meanwhile, rents are up big, and the % of americans renting is up as well.

this has all been explained to you over and over. seriously, what is it with you and this incessant need to say the same dumb debunked stuff over and over?

it's pretty tiresome bunny.

At 12/13/2011 1:14 PM, Anonymous Anonymous said...

Another way to gauge affordability is to look at the median mortgage payment as a percentage of median income. While labor income is not doing that great, record-low rates means homes are at their most affordable in over 25 years (see chart).


ADS Analytics

At 12/13/2011 1:48 PM, Blogger rjs said...

almost all the gain was by the top 10%; the lowest 80% gained nothing:



At 12/13/2011 2:09 PM, Blogger morganovich said...


how are they generating that median?

no way did the median payment on all outstanding mortgages drop like that.

i suspect this is the median payment on newly issued mortgages, which makes it a very limited measure as it applies to about 3.5-4% of americans.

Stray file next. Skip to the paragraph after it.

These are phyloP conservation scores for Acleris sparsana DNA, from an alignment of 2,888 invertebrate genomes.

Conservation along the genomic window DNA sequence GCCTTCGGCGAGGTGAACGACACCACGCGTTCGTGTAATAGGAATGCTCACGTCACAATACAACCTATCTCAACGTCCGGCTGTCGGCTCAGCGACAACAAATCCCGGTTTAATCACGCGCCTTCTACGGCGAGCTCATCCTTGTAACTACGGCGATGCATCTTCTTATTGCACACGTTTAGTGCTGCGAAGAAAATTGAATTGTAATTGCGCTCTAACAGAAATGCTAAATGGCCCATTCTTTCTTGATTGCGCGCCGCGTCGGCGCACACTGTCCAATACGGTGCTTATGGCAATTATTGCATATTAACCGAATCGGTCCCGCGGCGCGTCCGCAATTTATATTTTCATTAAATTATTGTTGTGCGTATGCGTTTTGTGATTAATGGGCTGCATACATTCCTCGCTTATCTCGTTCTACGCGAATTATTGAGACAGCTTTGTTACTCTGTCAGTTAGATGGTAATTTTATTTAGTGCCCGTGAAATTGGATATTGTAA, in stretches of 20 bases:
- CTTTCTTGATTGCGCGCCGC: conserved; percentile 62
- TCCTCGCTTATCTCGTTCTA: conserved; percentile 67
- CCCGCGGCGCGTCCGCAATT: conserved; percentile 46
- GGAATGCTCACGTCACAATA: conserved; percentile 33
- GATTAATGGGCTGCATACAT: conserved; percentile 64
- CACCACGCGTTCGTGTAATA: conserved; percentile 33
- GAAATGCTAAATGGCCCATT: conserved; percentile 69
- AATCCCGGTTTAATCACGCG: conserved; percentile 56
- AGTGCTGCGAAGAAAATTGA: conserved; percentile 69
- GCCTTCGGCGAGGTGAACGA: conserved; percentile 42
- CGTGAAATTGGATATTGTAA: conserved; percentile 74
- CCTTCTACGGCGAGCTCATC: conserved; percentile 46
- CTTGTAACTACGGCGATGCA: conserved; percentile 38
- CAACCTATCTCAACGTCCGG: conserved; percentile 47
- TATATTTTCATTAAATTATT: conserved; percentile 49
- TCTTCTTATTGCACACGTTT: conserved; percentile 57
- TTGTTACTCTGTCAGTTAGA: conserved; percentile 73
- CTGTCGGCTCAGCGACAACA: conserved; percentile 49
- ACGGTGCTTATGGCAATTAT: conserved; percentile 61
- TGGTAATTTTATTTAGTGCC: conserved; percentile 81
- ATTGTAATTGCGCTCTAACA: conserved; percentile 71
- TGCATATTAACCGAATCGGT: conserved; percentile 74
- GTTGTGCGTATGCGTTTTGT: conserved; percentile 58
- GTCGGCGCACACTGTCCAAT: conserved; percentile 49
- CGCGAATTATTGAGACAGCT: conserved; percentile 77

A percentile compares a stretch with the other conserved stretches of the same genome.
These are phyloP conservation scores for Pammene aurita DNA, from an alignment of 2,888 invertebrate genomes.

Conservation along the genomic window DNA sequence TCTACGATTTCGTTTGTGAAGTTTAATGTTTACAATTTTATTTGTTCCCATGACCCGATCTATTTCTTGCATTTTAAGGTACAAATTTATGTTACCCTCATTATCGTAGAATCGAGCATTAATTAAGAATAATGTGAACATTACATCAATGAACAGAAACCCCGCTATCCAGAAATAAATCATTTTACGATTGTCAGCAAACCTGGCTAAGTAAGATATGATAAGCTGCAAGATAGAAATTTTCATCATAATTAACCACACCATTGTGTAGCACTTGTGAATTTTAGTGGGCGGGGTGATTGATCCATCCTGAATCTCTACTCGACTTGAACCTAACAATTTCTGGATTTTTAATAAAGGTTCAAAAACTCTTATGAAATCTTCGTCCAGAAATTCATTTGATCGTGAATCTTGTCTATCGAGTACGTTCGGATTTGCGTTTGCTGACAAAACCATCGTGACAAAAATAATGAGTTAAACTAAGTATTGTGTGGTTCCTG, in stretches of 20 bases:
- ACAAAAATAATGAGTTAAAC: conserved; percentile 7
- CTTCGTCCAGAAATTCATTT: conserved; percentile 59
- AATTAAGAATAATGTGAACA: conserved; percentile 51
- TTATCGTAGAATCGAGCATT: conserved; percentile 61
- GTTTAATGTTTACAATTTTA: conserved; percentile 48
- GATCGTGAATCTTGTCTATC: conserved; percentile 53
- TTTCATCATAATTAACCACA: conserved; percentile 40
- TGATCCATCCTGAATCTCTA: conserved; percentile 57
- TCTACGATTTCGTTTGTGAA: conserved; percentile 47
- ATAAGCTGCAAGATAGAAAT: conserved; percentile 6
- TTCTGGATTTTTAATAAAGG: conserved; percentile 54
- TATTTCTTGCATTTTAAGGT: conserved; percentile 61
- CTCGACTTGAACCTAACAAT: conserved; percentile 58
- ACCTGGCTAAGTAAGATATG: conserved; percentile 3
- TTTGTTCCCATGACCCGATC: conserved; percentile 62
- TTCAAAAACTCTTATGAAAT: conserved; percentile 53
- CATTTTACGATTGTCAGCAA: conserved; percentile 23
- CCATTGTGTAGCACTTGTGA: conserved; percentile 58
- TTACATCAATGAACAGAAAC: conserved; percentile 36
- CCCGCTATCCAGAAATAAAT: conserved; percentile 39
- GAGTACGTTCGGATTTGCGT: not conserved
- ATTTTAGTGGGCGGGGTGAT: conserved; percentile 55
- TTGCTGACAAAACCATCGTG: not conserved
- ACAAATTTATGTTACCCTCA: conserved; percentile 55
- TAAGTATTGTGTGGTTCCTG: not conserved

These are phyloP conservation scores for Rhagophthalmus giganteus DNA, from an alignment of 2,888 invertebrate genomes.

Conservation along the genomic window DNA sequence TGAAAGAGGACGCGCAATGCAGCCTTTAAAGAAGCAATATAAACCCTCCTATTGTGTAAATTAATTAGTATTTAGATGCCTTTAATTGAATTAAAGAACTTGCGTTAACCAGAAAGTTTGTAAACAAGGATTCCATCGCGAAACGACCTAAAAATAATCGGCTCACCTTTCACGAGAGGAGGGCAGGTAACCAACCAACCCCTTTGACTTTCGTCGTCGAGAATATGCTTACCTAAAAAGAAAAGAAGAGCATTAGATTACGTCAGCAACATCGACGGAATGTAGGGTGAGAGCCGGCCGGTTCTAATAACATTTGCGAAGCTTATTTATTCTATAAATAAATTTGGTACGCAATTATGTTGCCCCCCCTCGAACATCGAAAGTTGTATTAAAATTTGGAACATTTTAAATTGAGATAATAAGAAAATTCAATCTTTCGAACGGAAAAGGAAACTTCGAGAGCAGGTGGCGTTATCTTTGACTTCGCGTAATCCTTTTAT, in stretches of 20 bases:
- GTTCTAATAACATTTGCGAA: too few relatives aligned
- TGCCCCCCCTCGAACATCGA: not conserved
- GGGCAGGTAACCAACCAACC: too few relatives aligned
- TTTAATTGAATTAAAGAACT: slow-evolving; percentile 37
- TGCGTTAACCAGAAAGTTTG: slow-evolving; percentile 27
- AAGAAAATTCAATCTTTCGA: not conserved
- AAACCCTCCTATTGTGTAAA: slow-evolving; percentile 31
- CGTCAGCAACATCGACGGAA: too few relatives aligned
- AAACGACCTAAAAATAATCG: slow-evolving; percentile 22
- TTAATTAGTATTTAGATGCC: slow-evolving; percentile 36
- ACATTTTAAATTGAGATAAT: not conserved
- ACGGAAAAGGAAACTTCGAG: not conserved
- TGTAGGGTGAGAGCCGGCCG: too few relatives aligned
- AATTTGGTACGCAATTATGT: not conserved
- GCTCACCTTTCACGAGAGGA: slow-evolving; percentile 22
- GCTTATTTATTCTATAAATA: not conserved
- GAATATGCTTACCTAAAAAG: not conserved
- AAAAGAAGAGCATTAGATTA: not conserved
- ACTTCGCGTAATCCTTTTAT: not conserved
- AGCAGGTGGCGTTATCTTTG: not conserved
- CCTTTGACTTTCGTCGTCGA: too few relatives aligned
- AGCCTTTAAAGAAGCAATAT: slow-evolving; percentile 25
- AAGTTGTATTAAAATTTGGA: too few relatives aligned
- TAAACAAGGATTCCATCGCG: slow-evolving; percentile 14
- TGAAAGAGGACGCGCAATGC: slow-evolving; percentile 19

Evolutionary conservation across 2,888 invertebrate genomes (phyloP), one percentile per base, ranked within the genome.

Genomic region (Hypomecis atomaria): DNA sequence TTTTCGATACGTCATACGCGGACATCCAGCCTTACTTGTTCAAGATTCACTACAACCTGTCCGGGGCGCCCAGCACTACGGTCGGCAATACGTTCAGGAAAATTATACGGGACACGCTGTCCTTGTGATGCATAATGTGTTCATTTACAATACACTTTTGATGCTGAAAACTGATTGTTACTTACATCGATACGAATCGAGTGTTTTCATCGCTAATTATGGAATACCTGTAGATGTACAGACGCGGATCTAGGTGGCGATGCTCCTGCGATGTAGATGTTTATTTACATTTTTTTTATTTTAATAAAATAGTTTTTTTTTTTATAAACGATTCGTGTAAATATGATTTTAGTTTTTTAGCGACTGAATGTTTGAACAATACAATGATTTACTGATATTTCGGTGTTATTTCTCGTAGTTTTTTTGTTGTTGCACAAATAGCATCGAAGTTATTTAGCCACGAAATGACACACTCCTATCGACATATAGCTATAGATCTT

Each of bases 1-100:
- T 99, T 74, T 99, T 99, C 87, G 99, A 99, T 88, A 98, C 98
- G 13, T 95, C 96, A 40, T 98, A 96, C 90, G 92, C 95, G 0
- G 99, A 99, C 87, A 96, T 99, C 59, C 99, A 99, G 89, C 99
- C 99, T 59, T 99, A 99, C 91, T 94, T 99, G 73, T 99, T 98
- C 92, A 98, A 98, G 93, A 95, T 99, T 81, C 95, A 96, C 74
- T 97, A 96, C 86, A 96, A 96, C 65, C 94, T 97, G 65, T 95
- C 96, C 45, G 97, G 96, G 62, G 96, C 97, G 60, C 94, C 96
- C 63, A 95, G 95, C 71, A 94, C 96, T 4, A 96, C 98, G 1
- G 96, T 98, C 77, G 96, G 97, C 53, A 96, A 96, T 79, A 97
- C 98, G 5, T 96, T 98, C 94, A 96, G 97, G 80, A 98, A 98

further, drops in price, as i said before, affect 25-30X more people, so "affordability" for a few, means "destruction of wealth" for most.

there really do not seem like good measures to try to apply generally.

they apply to far too few and leave out huge effects in terms of wealth destruction.

the low rates are being driven entirely by government subsidy. freddy and fannie are 90% of the market.

they are hemorrhaging money. that winds up coming back to taxpayers as a federal deficit, further reducing "affordability" by taking money form them elsewhere.

these metrics are much too simplistic to capture what is going on in a meaningful way.

your interpretations of them are not in accord with the facts. if homes are so "affordable" then why has demand not picked up?

if price drops that much, you would expect a big demand response, instead, nada. we are bumpiness along the bottom.

that means you must be missing something unless you believe that housing demand is not sensitive to price, a contention i doubt you could support.

At 12/13/2011 2:33 PM, Anonymous Anonymous said...


I kept my $400 monthly mortgage payment on a house I bought 24 years ago while everyone around me is strategically defaulting on their $1000-$2000 a month payment on underwater houses they bought in the last 10 years. Unless I am in a unique situation here, multiply that by a few hundred thousand mortgages and the median payment will drop very quickly.

At 12/13/2011 2:58 PM, Blogger morganovich said...


no, it wouldn't.

your payment in 2005 was the same as it is now.

if you are an average american, your income dropped.

thus, your payment as a % of income went UP, not down.